Hasty provided the drama for the qualifying session. At lap two, I saw a red Radical under full blaze on the inside of (very high speed) turn 9. I didn’t know it was Hasty until later. He had a fire at least equal to the one Mark Bakhit had at the runoffs. The Radical has a huge fire bottle and Hasty pulled the handle, but since the gasoline fire was concentrated in the right side pod around the filler neck where there are no nozzles, it didn’t put out the fire. The nearby corner worker was slowly meandering over; mainly because he was very old and could not walk well. Hasty ran over to him and seized the fire extinguisher then returned to the burning car, removed the engine and nose sections and put out the fire. Hasty was unhurt but his firesuit was blackened from the right shoulder down. Scary.
Saturday evening, the DSR groups congregated around the banquet table (my car) and consumed considerable malt beverages (which is broadly defined to include rum and coke). Travis couldn’t stand it any longer and decided he had to race also and brought his race toy over.
Some say that adversity builds character. You would think mine would be finished by now. I dragged Sean to the track early again on Sunday so I could the run brief “warmup” session to see it the cursed nut would stay tight. It is not really advisable to run a warmup session just minutes before your race (group one, remember), but I need to verify the fix. Running a warmup with all the other “closed wheel” cars (Tin Tops!) is a big risk. Saturday that little bitch of a racecar refused to start, NOW it refuses to shift. There is suddenly big friction in the cable. It really wasn’t there the day before. Maybe, it time for a divorce from the ungrateful bitch. Maybe she has overheard my indiscreet chats about finding something new and fresh. Sean and I disconnected the linkages at the cable ends, and confirmed that it was suffering huge friction. There was no time to take it out of the car and try to lube it (not a likely fix anyway). Sean told me to shift with Gorilla arms . . . there were no other options. With four DSRs with essentially the same qualifying time (1:11.5xx) for spots 2 thru 5, trying to keep up with bad shifting was quite depressing. We quickly buttoned up the car and made it to the grid. I was not at all optimistic.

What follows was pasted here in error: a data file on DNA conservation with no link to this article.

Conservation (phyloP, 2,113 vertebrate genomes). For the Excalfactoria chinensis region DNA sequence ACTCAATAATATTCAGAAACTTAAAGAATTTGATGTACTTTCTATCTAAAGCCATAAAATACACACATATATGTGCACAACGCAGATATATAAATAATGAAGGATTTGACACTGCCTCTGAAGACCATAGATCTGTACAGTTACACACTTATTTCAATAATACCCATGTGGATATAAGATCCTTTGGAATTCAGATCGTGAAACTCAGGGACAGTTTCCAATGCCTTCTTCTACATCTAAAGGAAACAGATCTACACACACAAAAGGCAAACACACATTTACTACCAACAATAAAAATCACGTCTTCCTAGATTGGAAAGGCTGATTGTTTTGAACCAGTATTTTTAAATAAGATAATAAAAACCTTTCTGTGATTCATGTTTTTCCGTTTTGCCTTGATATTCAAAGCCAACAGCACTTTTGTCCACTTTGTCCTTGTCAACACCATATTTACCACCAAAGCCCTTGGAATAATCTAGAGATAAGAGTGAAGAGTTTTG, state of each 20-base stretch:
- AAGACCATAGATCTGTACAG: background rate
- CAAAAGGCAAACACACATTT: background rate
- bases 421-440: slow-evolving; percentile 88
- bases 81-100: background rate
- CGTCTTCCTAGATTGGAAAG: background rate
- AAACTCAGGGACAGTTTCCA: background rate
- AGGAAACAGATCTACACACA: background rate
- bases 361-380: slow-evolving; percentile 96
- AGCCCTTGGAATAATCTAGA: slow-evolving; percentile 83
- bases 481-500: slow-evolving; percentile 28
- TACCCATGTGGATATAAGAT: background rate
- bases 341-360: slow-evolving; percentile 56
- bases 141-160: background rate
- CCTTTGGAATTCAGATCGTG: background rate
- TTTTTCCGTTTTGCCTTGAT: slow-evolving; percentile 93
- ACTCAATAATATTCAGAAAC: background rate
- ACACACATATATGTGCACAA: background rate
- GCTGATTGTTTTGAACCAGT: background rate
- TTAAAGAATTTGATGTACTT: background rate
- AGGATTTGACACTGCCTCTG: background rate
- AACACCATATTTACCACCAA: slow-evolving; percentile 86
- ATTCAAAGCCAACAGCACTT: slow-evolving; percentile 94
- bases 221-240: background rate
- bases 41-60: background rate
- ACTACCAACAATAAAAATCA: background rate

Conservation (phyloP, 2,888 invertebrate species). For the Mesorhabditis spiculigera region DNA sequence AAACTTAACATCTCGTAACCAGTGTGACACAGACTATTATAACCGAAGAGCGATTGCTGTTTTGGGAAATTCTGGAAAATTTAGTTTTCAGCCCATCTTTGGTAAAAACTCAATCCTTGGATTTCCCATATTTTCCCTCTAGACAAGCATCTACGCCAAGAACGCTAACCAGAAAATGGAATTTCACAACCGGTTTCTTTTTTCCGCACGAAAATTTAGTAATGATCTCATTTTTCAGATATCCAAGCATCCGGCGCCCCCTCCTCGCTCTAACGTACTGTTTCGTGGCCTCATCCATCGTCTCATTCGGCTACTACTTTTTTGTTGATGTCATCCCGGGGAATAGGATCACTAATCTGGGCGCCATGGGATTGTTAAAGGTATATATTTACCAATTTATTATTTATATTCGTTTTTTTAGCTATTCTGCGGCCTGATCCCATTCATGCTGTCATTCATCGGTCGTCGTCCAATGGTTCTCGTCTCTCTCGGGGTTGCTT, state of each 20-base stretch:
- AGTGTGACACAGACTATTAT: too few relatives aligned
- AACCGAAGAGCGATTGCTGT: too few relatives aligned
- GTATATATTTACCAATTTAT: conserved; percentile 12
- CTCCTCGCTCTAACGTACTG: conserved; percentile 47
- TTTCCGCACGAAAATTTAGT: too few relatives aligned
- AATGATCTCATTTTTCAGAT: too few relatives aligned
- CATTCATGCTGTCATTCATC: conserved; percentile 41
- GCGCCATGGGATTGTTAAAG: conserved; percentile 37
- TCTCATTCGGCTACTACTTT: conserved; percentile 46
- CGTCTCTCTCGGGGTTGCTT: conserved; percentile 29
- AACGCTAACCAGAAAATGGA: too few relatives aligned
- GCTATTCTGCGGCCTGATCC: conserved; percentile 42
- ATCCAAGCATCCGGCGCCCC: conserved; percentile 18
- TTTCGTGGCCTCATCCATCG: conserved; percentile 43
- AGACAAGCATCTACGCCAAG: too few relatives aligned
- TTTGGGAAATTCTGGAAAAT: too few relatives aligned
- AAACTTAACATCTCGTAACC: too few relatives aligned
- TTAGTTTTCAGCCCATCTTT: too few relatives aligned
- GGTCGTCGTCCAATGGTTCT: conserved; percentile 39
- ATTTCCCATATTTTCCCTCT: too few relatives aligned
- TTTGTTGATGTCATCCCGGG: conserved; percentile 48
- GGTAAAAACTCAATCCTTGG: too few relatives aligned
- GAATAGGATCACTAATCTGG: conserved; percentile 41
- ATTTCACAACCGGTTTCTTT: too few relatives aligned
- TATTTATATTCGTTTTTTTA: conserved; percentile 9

Race began pretty much as expected. I searched for upshifts as several cars passed me. There was absolutely no feel to the shifting. I missed several shifts. However, the lead pack stayed together for the first few laps with me bringing up the rear. At the car got up to temperature, shifting was a little bit easier. Little bit. Mike Schmidt would spin in turn 2 on lap 2 causing the lead pack to string out some. Craig Stafford, showing nice horsepower, would blow by me on the front straight. I would retake a position going inside in turn 6. Craig was smoking the brakes in several corners. Craig would exit turn 9 maybe 30 yards behind me, but would easily overtake before turn one. We did this for 3 consecutive laps, before Craig finally disappeared in my mirrors. For many laps I would run third in a group of a red S2000, and a red Radical. (I wasn’t sure if the Radical pilot was Ben Johnson or Paul Parker). The Radical was being quite wide in places to keep me at bay. We caught many backmarkers, but it didn’t generate any opportunities for me. About 2 laps from the checker, I managed to sneak inside Red Radical in turn 5b and steal the apex. After that, I quickly opened a big gap. The Red S2 was still in front of me and I knew I was a bit faster. Since no one was close behind me, I (amazingly) talked myself out of risking a pass.
I would finish 2nd in DSR with a impressive 1:10.8 best lap ( a personal best). This wildly exceeded my expectations! Rodger Cook would take the DSR win (1:10.6 best lap) and was 8 seconds ahead. Now I have to live for a while with the question of how well I MIGHT have done, if the shifting hadn’t been a problem. Such nagging thoughts are what keep us addicted to racing.
Ps: Boy does my right arm hurt today.